The relation between Glasgow Coma Scale score and later cerebral atrophy in paediatric traumatic brain injury

Brain Inj. 2009 Mar;23(3):228-33. doi: 10.1080/02699050802672789.


Primary objective: To examine initial Glasgow Coma Scale (GCS) score and its relationship with later cerebral atrophy in children with traumatic brain injury (TBI) using Quantitative Magnetic Resonance Imaging (QMRI) at 4 months post-injury. It was hypothesized that a lower GCS score would predict later generalized atrophy. As a guide in assessing paediatric TBI patients, the probability of developing chronic cerebral atrophy was determined based on the initial GCS score.

Methods and procedures: The probability model used data from 45 paediatric patients (mean age = 13.6) with mild-to-severe TBI and 41 paediatric (mean age = 12.4) orthopaedically-injured children.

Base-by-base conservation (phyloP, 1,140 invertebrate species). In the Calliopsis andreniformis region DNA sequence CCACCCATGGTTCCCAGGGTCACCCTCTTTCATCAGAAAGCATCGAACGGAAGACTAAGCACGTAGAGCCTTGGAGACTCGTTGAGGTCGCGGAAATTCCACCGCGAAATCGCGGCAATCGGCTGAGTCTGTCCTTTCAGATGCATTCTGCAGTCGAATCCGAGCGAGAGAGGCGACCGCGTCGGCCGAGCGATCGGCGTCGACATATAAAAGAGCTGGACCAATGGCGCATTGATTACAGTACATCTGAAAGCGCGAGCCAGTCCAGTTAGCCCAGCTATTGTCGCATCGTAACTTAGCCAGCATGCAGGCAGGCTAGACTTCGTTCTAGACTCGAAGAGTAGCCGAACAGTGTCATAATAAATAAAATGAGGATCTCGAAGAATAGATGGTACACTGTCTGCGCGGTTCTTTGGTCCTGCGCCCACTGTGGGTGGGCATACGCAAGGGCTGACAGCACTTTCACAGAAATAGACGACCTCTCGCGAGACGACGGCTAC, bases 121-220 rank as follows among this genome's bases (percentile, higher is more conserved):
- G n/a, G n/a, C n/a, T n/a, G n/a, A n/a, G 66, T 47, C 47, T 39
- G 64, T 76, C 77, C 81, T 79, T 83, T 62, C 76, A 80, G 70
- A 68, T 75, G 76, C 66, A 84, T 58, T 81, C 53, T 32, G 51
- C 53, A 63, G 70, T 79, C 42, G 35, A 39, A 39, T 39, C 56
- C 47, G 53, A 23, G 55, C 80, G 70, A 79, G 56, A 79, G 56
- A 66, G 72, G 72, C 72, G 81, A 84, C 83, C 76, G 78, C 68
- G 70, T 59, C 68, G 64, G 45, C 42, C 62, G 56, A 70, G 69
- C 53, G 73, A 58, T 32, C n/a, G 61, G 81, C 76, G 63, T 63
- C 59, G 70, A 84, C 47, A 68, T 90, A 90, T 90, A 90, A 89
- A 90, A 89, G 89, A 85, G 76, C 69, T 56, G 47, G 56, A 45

Results: This study found a 24% increase in the odds of developing an abnormal ventricle-to-brain ratio (VBR) and a 27% increase in the odds of developing reduced white matter percentage on neuroimaging with each numerical drop in GCS score. Logistic regression models with cut-offs determined by normative QMRI data confirmed that a lower initial GCS score predicts later atrophy.

Conclusion: GCS is a commonly used measure of injury severity. It has proven to be a prognostic indicator of cognitive recovery and functional outcome and is also predictive of later parenchymal change.

Publication types

  • Multicenter Study
  • Research Support, N.I.H., Extramural
  • Research Support, Non-U.S. Gov't

MeSH terms

  • Adolescent
  • Atrophy
  • Brain / pathology*
  • Brain / physiopathology
  • Brain Injuries / physiopathology
  • Child
  • Female
  • Glasgow Coma Scale
  • Humans
  • Magnetic Resonance Imaging
  • Male
  • Odds Ratio
  • Prognosis
  • Time Factors